Spring arrives, and you happily plant five rows of lettuce. Within weeks, you have lettuce coming out of your ears. The kids are begging you to stop making salads for each meal – lettuce can be for breakfast too! Then, three weeks later, you have no one leaf left in your garden bed.
It’s a problem all vegetable gardeners face at one time or another. Sometimes, you also plant a vegetable that quits before the end of the season, leaving you with bare beds that could be productive in your garden.
Both of these situations can be remedied by learning how to use succession planting. Succession planting allows you to extend your harvest throughout the entire growing season, maximizing your harvest.
What is Succession Planting?
Succession planting, sometimes called relay planting, is when you plant seeds of a certain crop on a time-space schedule. You can use this type of planting for vegetables that may be ready for harvest at one time only.
This form of planting is beneficial for all gardeners, but it is particularly helpful for gardeners with limited space. You can double or triple your garden’s production. While it does require planning, a bit of planning results in a lot more harvest than you would’ve had otherwise.
The Best Crops for Succession Planting
Certain crops are not candidates for succession planting. They harvest over an extended period, such as tomatoes or broccoli.
Some crops to consider are:
- Greens (almost all types)
When you’re choosing varieties, the maturity rate is the key to success. The earlier the plants grow and produce the harvest, the sooner you can replace. For example, some carrot varieties can be ready in as little as 55 days. Others take up to 80 days. While it is ok to plant a few long varieties, the shorter ones will maximize your harvest.
Bush varieties of beans and peas produce quicker because they don’t have to grow those long vines. They yield all at one time, while pole beans tend to produce a harvest over a period of time. Yielding at one time also helps for preserving.
How to Use Succession Planting
A simple method is to plan to plant a new set of seeds once every two to three weeks. For example, you start with a single row of lettuce. Then, in two weeks, you plant another row of lettuce. You plant another row in two more weeks. You continue doing so for the entire season. When the first row is ready for harvest, you eat the lettuce and then plant another row of lettuce.
Another form of succession planting to consider is crop rotation, which allows you to take advantage of the different needs of various crops and the seasonal cycle. For example, you might plant a short season, cool crop in spring. Then, harvest that and plant a longer season, warm weather crop in summer. Once that plant harvests, you plant another short season cool crop in the fall.
All of these three plantings would take place in the same area of the garden. These three crops might be lettuce (spring), tomatoes (summer), and carrots (fall).
If you live in a more tropical area where the winter doesn’t get as cold and summer is often very hot, you can plant a short season, cool crop in the winter. Then, harvest that and plant a long season, warm crop in the spring. Once that harvests, you plant a heat tolerant crop in mid-summer. Harvest that plant and plant another long season, warm weather crop in the fall.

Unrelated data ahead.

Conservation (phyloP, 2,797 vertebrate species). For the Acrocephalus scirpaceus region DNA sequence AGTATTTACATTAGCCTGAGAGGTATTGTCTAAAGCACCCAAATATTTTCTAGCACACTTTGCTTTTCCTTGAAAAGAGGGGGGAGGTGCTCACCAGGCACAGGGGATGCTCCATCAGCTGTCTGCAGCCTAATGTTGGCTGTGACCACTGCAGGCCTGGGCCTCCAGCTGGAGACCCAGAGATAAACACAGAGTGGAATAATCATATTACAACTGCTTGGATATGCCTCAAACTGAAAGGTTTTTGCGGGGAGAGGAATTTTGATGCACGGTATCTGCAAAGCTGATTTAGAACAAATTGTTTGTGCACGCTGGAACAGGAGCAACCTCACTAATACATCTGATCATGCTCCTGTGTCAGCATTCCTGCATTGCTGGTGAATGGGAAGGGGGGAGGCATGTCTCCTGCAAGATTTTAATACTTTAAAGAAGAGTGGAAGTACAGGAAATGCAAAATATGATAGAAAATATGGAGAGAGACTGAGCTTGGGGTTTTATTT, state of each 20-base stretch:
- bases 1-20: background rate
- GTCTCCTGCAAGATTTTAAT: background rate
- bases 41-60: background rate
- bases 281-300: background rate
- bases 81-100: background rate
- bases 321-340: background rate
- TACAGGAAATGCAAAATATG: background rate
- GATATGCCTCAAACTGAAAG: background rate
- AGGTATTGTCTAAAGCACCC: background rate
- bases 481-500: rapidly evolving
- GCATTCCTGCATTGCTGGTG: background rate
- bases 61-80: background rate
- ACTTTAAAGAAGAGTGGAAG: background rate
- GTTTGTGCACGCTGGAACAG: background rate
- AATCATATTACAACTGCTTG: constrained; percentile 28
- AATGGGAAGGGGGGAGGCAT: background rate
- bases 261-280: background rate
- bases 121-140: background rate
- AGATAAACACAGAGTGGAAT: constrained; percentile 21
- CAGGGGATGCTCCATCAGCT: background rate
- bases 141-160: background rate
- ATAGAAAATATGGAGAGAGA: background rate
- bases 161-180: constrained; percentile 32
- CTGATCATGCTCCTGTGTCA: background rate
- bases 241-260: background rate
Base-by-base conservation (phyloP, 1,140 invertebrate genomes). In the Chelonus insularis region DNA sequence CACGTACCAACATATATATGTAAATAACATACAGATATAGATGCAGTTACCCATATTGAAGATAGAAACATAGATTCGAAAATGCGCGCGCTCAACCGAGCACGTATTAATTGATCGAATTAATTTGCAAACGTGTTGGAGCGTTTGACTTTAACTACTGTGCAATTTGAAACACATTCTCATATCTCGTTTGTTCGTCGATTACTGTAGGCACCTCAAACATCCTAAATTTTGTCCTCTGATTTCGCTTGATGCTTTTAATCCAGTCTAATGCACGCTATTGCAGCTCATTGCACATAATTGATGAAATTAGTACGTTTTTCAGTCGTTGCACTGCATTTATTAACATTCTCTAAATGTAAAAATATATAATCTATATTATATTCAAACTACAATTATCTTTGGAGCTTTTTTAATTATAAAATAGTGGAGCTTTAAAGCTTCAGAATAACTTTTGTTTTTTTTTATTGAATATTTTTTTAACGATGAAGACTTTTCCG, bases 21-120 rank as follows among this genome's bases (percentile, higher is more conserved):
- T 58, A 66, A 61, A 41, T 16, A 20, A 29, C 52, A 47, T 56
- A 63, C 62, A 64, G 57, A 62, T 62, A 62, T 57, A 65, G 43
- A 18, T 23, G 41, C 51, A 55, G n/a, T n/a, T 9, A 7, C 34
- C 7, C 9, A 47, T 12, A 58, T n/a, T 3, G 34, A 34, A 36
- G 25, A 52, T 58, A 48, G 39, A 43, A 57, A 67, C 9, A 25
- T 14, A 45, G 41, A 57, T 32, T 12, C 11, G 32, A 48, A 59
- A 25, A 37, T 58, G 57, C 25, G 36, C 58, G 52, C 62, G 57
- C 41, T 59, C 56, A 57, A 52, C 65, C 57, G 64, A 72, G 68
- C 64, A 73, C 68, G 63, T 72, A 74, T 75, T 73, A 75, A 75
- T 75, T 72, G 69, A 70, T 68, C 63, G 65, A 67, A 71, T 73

This example could be kale (winter), zucchini (spring), okra (summer), and peppers (fall).
As mentioned, you need a plan if you want succession planting to work correctly. Here are the steps to follow.
- Pick the crops you want to grow. This step requires having an overall goal and plan for your garden, along with the crops you want to grow. From this list, you can pick the candidates for succession gardening. You should also know which crops do better in spring and fall or which crops are summer, which means frost-free, plants only.
- Determine their days to harvest or days to maturity.Each plant will have a listed date to maturity. For example, some variety of Brussels sprouts take between 100 to 120 days to come to a harvest.
- Know the length of your growing season. Your growing season will depend on your first and final frost dates. Some plants can survive in the frost, which is why you need to know what you are planting!
- Figure out when to start planting. Read the back of the seed packet, and it should tell you when to sow in the ground or start inside. It might say “sow up to eight weeks before first frost” or “start inside 10 weeks before final frost.”
- Make the plan. Using the information you have before you, it’s time to make your plan. Start with one crop. Read the packet and decide when you want to make the first planting. Then, set a 10, 14 or 21-day interval of planting, marking each new planting day in your calendar. Be sure to read the days to maturity. For crops that take a short period to mature, you can have a shorter interval of plantings. Look at your first frost date for your area and count back the days of maturity to determine your last planting. If the plant is frost hardy, you can extend further into the season.
To give yourself a headstart, you can sow transplants. You don’t have to wait for a crop to be finished before starting the next succession planting. You can grow them in pots and trays to start them ahead of time. Then, when space opens up, you can transplant your healthy seedlings.
Try Succession Planting in Your Garden
The main reason you should learn how to use succession planting is that it takes full advantage of your garden space throughout your entire growing season. You won’t have garden beds that are empty, wishing you were growing something. You won’t overflow with a crop for weeks then have none for weeks aftward. While this form of planting requires planning, you’ll be amazed at the amount of harvest you receive this year.